General Court largely confirms Commission’s decision in Google infringement case

September 14, 2022

The General Court has issued its decision in Case T-604/18 Google and Alphabet v Commission (Google Android).

According to the European Commission, the Android operating system was installed on approximately 80% of smart mobile devices used in Europe in July 2018. Various complaints were submitted to the Commission regarding some of Google’s business practices in the mobile internet, leading the Commission to initiate a procedure against Google in relation to Android on 15 April 2015.

On 18 July 2018, the Commission fined Google for having abused its dominant position by imposing anticompetitive contractual restrictions on manufacturers of mobile devices and on mobile network operators, in some cases since 1 January 2011. These included restrictions in ‘distribution agreements’, requiring manufacturers of mobile devices to pre-install the general search (Google search) and (Chrome) browser apps to be able to obtain a licence from Google to use its Play Store. Restrictions were also contained in ‘anti-fragmentation agreements’, under which the operating licences necessary for the pre-installation of the Google Search and Play Store apps could be obtained by mobile device manufacturers only if they undertook not to sell devices running versions of the Android operating system not approved by Google. Finally, restrictions were contained in ‘revenue share agreements’, under which the grant of a share of Google’s advertising revenue to the manufacturers of mobile devices and the mobile network operators concerned was subject to their undertaking not to pre-install a competing general search service on a predefined portfolio of devices.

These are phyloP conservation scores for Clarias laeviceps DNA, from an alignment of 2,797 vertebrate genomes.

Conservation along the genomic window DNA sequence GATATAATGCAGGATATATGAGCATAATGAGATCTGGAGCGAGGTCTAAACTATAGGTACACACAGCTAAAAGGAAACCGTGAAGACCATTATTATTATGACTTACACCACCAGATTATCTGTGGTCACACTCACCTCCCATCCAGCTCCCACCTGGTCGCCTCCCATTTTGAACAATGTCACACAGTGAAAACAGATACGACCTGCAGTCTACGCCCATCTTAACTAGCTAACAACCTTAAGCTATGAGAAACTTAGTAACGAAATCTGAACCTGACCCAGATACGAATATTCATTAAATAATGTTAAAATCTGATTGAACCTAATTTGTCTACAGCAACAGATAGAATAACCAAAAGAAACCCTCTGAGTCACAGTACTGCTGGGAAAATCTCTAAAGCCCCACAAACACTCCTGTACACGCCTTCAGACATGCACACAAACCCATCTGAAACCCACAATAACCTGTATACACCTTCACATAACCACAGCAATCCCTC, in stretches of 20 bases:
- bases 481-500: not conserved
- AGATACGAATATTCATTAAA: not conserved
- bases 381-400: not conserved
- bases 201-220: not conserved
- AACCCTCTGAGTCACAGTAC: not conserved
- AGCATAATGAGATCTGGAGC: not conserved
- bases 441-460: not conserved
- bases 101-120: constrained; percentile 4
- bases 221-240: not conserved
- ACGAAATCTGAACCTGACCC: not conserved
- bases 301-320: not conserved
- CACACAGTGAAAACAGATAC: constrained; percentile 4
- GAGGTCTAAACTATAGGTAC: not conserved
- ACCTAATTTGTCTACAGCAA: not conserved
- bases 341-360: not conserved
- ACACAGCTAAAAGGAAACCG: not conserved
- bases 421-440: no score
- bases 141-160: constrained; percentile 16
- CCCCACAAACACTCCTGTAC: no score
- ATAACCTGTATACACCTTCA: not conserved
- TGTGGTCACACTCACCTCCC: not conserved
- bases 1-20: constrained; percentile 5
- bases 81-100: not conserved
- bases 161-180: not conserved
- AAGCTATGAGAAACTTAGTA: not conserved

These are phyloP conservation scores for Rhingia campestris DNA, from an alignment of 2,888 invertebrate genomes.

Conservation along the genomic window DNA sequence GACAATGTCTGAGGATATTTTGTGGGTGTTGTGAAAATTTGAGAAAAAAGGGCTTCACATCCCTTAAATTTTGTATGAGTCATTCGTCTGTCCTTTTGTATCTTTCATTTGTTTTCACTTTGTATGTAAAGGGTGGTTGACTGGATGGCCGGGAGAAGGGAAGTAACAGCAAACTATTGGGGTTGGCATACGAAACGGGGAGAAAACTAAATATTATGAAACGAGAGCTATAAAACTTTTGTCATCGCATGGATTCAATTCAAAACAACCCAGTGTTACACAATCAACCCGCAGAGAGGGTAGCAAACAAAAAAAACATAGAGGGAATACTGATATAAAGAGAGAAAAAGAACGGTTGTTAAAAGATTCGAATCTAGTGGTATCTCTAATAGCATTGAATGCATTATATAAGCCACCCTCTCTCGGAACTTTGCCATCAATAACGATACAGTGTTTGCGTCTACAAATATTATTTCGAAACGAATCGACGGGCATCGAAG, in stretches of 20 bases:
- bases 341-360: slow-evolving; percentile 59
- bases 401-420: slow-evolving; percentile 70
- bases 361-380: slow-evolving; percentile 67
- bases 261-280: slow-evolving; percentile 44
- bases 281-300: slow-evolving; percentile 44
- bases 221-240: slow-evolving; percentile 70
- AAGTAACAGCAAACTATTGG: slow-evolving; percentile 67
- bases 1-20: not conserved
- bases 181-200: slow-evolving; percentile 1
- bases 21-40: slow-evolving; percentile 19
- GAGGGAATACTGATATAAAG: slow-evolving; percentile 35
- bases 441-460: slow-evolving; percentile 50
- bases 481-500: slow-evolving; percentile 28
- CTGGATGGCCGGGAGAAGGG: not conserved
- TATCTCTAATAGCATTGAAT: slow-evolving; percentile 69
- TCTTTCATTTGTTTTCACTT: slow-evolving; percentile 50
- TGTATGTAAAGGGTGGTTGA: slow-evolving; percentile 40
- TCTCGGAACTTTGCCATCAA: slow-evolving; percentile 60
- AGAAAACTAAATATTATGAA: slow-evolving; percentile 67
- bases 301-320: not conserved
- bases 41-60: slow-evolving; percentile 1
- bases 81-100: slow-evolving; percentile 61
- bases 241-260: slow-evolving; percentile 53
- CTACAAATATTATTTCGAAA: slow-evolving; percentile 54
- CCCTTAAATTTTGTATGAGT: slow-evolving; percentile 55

According to the Commission, the objective of all those restrictions was to protect and strengthen Google’s dominant position in relation to general search services and, therefore, the revenue obtained by Google through search advertisements. This infringed Article 102 TFEU and Article 54 of the Agreement on the European Economic Area. The Commission imposed a fine of almost €4.343 billion on Google.

Google appealed. The General Court largely dismissed the appeal. However, it annulled the decision regarding the portfolio-based revenue share agreements. The Court also set the fine imposed on Google at €4.125 billion.

The court rejected Google’s arguments that there were errors of assessment in the definition of the relevant markets and in the subsequent assessment of Google’s dominant position in some of those markets. It also rejected the arguments that the finding that the restrictions at issue were abusive was incorrect. It also rejected Google’s argument that the finding that the pre-installation conditions were abusive was incorrect.

With regards to the assessment of the sole pre-installation condition in the portfolio-based revenue share agreements, the General Court upheld the Commission’s view that the agreements were exclusivity agreements. However, it rejected other elements of the Commission’s reasoning and upheld Google’s appeal in those areas.

It upheld the Commission’s assessment of the restrictions contained in the anti-fragmentation agreements.

Google had also argued that there were procedural problems, that its right of access to the file was infringed and that its right to be heard was not respected. The Court upheld these complaints and would have annulled the finding about the abusive nature of the portfolio-based revenue share agreements for this reason too.

Finally, the Court independently assessed the level of fine. Although it annulled part of the decision with regard to the portfolio-based revenue share agreements, that did not affect the overall infringement finding. The General Court ruled that it is appropriate to vary the contested decision, concluding that the amount of the fine to be imposed on Google for the infringement committed is to be €4.125 billion.